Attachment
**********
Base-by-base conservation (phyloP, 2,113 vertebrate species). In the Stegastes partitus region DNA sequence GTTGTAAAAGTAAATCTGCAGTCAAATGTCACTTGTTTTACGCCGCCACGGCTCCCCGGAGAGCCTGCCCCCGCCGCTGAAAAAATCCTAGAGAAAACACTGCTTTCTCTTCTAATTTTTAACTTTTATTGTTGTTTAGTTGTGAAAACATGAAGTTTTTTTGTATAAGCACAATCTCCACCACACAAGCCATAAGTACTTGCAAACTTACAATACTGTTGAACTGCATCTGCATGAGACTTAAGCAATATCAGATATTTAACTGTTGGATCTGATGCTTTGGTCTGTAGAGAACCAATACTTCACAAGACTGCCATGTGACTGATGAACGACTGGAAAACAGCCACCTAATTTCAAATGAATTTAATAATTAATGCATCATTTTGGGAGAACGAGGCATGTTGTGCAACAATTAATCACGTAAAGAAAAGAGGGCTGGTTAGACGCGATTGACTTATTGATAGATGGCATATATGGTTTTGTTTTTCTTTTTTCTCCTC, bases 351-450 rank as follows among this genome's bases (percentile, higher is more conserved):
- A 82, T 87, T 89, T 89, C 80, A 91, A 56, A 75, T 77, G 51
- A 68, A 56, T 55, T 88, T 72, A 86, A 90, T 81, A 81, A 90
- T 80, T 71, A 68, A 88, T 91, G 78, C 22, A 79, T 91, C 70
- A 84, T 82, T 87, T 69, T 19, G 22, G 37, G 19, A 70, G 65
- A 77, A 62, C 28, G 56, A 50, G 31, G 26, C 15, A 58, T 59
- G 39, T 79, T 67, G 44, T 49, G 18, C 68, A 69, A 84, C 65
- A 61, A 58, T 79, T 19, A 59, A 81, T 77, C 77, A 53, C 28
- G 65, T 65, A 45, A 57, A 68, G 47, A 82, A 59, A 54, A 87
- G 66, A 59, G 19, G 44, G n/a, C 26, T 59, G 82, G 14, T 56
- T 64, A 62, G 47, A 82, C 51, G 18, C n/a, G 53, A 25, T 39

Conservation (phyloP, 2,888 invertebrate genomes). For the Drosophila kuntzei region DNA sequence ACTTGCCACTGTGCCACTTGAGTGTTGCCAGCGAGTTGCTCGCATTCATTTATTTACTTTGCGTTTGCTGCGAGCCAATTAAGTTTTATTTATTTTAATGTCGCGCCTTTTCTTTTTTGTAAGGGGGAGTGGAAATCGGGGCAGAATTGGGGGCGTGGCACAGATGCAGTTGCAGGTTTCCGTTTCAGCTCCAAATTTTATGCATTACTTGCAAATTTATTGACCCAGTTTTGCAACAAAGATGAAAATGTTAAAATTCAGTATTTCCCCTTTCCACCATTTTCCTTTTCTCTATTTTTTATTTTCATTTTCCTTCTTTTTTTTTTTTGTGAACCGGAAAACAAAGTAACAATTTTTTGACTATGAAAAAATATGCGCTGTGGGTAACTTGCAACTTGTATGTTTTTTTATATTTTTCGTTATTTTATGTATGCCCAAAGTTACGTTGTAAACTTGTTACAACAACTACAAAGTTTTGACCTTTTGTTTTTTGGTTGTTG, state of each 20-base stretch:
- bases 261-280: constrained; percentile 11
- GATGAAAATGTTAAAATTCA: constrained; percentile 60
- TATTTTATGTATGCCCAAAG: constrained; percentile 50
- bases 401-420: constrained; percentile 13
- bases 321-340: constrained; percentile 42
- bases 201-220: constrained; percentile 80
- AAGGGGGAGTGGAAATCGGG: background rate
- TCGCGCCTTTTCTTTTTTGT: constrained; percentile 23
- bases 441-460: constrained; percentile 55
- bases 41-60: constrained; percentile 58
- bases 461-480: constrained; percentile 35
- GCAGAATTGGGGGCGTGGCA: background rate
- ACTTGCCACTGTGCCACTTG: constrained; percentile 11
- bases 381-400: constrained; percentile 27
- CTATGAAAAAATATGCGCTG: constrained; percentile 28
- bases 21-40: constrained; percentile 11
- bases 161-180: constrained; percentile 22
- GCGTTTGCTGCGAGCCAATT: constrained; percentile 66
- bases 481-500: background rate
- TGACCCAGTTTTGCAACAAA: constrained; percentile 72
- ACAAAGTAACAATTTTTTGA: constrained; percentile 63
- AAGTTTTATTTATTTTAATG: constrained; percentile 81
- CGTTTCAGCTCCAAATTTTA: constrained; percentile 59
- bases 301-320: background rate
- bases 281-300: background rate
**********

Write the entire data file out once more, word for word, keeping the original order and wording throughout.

Base-by-base conservation (phyloP, 2,113 vertebrate species). In the Stegastes partitus region DNA sequence GTTGTAAAAGTAAATCTGCAGTCAAATGTCACTTGTTTTACGCCGCCACGGCTCCCCGGAGAGCCTGCCCCCGCCGCTGAAAAAATCCTAGAGAAAACACTGCTTTCTCTTCTAATTTTTAACTTTTATTGTTGTTTAGTTGTGAAAACATGAAGTTTTTTTGTATAAGCACAATCTCCACCACACAAGCCATAAGTACTTGCAAACTTACAATACTGTTGAACTGCATCTGCATGAGACTTAAGCAATATCAGATATTTAACTGTTGGATCTGATGCTTTGGTCTGTAGAGAACCAATACTTCACAAGACTGCCATGTGACTGATGAACGACTGGAAAACAGCCACCTAATTTCAAATGAATTTAATAATTAATGCATCATTTTGGGAGAACGAGGCATGTTGTGCAACAATTAATCACGTAAAGAAAAGAGGGCTGGTTAGACGCGATTGACTTATTGATAGATGGCATATATGGTTTTGTTTTTCTTTTTTCTCCTC, bases 351-450 rank as follows among this genome's bases (percentile, higher is more conserved):
- A 82, T 87, T 89, T 89, C 80, A 91, A 56, A 75, T 77, G 51
- A 68, A 56, T 55, T 88, T 72, A 86, A 90, T 81, A 81, A 90
- T 80, T 71, A 68, A 88, T 91, G 78, C 22, A 79, T 91, C 70
- A 84, T 82, T 87, T 69, T 19, G 22, G 37, G 19, A 70, G 65
- A 77, A 62, C 28, G 56, A 50, G 31, G 26, C 15, A 58, T 59
- G 39, T 79, T 67, G 44, T 49, G 18, C 68, A 69, A 84, C 65
- A 61, A 58, T 79, T 19, A 59, A 81, T 77, C 77, A 53, C 28
- G 65, T 65, A 45, A 57, A 68, G 47, A 82, A 59, A 54, A 87
- G 66, A 59, G 19, G 44, G n/a, C 26, T 59, G 82, G 14, T 56
- T 64, A 62, G 47, A 82, C 51, G 18, C n/a, G 53, A 25, T 39

Conservation (phyloP, 2,888 invertebrate genomes). For the Drosophila kuntzei region DNA sequence ACTTGCCACTGTGCCACTTGAGTGTTGCCAGCGAGTTGCTCGCATTCATTTATTTACTTTGCGTTTGCTGCGAGCCAATTAAGTTTTATTTATTTTAATGTCGCGCCTTTTCTTTTTTGTAAGGGGGAGTGGAAATCGGGGCAGAATTGGGGGCGTGGCACAGATGCAGTTGCAGGTTTCCGTTTCAGCTCCAAATTTTATGCATTACTTGCAAATTTATTGACCCAGTTTTGCAACAAAGATGAAAATGTTAAAATTCAGTATTTCCCCTTTCCACCATTTTCCTTTTCTCTATTTTTTATTTTCATTTTCCTTCTTTTTTTTTTTTGTGAACCGGAAAACAAAGTAACAATTTTTTGACTATGAAAAAATATGCGCTGTGGGTAACTTGCAACTTGTATGTTTTTTTATATTTTTCGTTATTTTATGTATGCCCAAAGTTACGTTGTAAACTTGTTACAACAACTACAAAGTTTTGACCTTTTGTTTTTTGGTTGTTG, state of each 20-base stretch:
- bases 261-280: constrained; percentile 11
- GATGAAAATGTTAAAATTCA: constrained; percentile 60
- TATTTTATGTATGCCCAAAG: constrained; percentile 50
- bases 401-420: constrained; percentile 13
- bases 321-340: constrained; percentile 42
- bases 201-220: constrained; percentile 80
- AAGGGGGAGTGGAAATCGGG: background rate
- TCGCGCCTTTTCTTTTTTGT: constrained; percentile 23
- bases 441-460: constrained; percentile 55
- bases 41-60: constrained; percentile 58
- bases 461-480: constrained; percentile 35
- GCAGAATTGGGGGCGTGGCA: background rate
- ACTTGCCACTGTGCCACTTG: constrained; percentile 11
- bases 381-400: constrained; percentile 27
- CTATGAAAAAATATGCGCTG: constrained; percentile 28
- bases 21-40: constrained; percentile 11
- bases 161-180: constrained; percentile 22
- GCGTTTGCTGCGAGCCAATT: constrained; percentile 66
- bases 481-500: background rate
- TGACCCAGTTTTGCAACAAA: constrained; percentile 72
- ACAAAGTAACAATTTTTTGA: constrained; percentile 63
- AAGTTTTATTTATTTTAATG: constrained; percentile 81
- CGTTTCAGCTCCAAATTTTA: constrained; percentile 59
- bases 301-320: background rate
- bases 281-300: background rate